Dr Ranger says: 'We have very well-established insurance systems in the developed world which tend to cover 40 per cent of the costs of catastrophes. Government and individuals reduce risks but it is not cost-effective to try to eliminate them entirely. Insurance companies cover the remaining risks. In contrast, in the developing world it is individuals – usually poor people – who bear the largest portion of the risk they are exposed to.'
Insurance to spread these risks in the developing world could be introduced at a number of different levels. At the governmental level the Caribbean Catastrophe Risk Insurance Facility (CCRIF) is one viable model. It is one of the world's most successful regional insurance funds and insures Caribbean governments against financial losses caused by catastrophic hurricanes and earthquakes.
'The advantages of insurance over, for example, a country receiving international disaster assistance is that you know how much you are going to get and when,' explains Bob Ward. 'Extreme weather events, such as hurricanes, can have massive economic impacts and it's very difficult for small countries to recover from them, particularly if they don't know how much disaster relief they might receive, or when it will arrive.'
At the individual level, micro insurance schemes provide insurance for poor people against, for example, crop damage. These schemes use a trigger, such as a certain wind speed or level of drought, to determine when farmers get a pre-determined pay-out. The key thing is that no one has to check a claim and this saves what would be a considerable administrative cost.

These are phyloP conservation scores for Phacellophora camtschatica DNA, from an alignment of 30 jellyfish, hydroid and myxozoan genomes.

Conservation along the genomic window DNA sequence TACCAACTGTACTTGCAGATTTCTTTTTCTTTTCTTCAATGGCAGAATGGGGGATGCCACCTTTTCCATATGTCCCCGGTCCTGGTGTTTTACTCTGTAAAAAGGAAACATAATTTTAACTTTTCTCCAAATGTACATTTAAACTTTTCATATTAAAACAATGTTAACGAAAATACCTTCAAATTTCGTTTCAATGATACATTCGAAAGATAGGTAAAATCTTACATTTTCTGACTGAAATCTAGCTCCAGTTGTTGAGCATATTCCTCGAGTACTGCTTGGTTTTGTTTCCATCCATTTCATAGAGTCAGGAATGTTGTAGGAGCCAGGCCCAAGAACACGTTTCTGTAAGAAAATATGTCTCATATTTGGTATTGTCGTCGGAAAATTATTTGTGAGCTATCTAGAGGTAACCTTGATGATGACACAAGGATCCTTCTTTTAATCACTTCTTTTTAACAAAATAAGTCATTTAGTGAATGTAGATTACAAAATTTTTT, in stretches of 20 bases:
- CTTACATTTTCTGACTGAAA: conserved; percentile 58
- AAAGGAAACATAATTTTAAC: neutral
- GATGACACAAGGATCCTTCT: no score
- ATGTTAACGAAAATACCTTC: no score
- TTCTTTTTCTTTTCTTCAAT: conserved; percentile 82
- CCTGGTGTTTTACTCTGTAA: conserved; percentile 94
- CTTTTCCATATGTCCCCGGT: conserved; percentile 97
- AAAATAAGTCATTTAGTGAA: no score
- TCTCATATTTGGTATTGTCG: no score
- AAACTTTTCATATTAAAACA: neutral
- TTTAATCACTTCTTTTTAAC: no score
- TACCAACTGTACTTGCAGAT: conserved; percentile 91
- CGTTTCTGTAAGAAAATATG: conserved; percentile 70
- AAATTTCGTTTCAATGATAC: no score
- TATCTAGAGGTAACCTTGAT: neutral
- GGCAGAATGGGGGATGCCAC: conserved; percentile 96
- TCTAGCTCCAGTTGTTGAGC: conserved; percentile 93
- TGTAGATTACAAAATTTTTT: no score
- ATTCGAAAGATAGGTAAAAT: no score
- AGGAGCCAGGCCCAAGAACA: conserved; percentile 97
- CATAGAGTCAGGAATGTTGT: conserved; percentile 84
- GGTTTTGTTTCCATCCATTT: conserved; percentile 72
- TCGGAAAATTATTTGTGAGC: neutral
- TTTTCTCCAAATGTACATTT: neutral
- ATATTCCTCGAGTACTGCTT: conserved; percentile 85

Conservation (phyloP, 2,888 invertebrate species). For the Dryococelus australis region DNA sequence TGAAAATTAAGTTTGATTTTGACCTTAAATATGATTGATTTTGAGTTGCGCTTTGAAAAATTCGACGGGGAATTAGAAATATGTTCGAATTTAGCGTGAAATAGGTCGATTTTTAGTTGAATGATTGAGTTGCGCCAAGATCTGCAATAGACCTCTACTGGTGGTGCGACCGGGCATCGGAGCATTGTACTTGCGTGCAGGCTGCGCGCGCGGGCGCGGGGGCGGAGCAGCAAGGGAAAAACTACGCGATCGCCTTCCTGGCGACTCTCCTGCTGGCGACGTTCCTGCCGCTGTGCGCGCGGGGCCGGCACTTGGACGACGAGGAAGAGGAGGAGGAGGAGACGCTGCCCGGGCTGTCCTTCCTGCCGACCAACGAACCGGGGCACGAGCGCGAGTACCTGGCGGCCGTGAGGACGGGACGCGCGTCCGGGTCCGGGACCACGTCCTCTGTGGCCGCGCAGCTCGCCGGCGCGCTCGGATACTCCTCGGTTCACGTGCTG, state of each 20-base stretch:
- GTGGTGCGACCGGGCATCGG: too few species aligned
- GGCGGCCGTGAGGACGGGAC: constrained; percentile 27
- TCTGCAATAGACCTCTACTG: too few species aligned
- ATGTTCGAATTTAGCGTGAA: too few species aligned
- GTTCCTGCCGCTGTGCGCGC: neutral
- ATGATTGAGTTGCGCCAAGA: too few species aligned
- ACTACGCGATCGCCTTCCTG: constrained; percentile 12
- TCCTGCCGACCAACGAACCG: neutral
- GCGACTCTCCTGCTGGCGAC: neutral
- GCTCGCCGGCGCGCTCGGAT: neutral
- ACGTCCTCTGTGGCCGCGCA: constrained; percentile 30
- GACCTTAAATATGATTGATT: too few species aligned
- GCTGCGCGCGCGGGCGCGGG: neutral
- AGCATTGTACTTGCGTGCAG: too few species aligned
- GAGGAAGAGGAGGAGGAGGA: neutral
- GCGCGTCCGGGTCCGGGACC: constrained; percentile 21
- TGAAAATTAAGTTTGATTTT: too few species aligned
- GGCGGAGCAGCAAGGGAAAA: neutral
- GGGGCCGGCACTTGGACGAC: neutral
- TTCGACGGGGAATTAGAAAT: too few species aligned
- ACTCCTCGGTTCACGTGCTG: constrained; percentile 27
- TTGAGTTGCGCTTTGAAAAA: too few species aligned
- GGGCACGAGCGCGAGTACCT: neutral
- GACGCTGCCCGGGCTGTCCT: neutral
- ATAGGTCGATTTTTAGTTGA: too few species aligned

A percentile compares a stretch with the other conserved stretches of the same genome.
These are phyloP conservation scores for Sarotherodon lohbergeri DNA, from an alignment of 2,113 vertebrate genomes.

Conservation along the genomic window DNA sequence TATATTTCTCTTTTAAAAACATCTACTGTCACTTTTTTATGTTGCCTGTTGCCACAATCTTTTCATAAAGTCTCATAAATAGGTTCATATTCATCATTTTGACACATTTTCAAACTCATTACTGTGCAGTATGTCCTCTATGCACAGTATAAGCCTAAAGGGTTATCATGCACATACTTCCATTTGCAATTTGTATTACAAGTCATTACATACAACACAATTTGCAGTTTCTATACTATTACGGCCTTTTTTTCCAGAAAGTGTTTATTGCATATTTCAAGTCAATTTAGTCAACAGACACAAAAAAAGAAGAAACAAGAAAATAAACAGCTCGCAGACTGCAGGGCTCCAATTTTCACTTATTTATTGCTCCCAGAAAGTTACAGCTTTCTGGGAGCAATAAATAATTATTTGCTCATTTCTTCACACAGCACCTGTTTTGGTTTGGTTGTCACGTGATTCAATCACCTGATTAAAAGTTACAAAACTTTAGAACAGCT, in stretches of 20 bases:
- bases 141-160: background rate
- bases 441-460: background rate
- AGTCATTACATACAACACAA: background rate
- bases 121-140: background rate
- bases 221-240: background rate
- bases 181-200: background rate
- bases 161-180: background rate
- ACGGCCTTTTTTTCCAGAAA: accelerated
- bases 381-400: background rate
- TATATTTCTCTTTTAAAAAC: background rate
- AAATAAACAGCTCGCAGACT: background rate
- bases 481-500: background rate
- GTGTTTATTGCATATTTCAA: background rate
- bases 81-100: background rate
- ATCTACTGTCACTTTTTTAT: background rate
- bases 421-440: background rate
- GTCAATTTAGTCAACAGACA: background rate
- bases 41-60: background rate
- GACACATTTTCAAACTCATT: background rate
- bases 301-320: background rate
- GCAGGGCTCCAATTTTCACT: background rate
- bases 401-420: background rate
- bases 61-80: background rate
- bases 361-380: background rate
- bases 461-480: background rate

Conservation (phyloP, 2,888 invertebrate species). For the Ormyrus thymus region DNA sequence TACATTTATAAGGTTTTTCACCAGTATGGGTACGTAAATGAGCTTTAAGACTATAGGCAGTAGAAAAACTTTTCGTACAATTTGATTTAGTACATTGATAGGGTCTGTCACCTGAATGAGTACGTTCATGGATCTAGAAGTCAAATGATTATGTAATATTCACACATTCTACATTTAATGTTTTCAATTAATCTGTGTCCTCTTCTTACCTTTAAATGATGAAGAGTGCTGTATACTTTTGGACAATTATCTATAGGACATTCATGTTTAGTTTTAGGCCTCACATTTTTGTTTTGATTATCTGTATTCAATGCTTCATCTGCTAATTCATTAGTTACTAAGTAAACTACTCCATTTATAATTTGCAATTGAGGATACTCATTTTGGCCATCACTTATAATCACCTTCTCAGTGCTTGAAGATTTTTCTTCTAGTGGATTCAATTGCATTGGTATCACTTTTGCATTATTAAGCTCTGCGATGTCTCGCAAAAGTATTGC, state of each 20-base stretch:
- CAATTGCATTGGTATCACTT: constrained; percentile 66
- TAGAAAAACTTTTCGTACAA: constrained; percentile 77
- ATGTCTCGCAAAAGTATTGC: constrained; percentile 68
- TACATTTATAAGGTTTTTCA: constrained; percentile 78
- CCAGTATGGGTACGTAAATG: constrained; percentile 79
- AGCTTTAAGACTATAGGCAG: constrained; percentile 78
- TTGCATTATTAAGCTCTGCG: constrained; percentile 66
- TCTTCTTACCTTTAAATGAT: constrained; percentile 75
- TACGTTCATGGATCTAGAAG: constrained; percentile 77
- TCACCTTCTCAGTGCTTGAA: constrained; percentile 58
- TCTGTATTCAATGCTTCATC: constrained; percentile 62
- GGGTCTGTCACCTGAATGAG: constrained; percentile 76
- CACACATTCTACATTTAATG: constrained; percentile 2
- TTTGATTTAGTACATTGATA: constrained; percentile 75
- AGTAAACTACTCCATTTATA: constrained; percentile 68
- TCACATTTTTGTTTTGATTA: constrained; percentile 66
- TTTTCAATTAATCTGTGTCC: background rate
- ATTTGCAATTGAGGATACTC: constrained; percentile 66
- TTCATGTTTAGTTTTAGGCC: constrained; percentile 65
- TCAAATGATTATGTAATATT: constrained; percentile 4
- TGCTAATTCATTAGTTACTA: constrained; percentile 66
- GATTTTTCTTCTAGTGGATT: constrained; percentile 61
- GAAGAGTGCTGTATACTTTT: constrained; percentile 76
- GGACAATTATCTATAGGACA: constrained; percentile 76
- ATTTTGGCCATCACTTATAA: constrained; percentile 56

In spite of these benefits there are limitations to insurance, not least the tension it can create with encouraging action to reduce risks from disasters – such as improving building codes or putting in place evacuation procedures.
Ranger says: 'One of the concerns is that insurance, by transferring the risk away from the person who is exposed, can actually disincentivise them from doing anything to reduce their risk. So, on an individual level, if as a homeowner you know that you are going to get a payment if you get flooded, you might not take any action to prevent that, and that's a problem, particularly in a world of possible increases in risks due to climate change.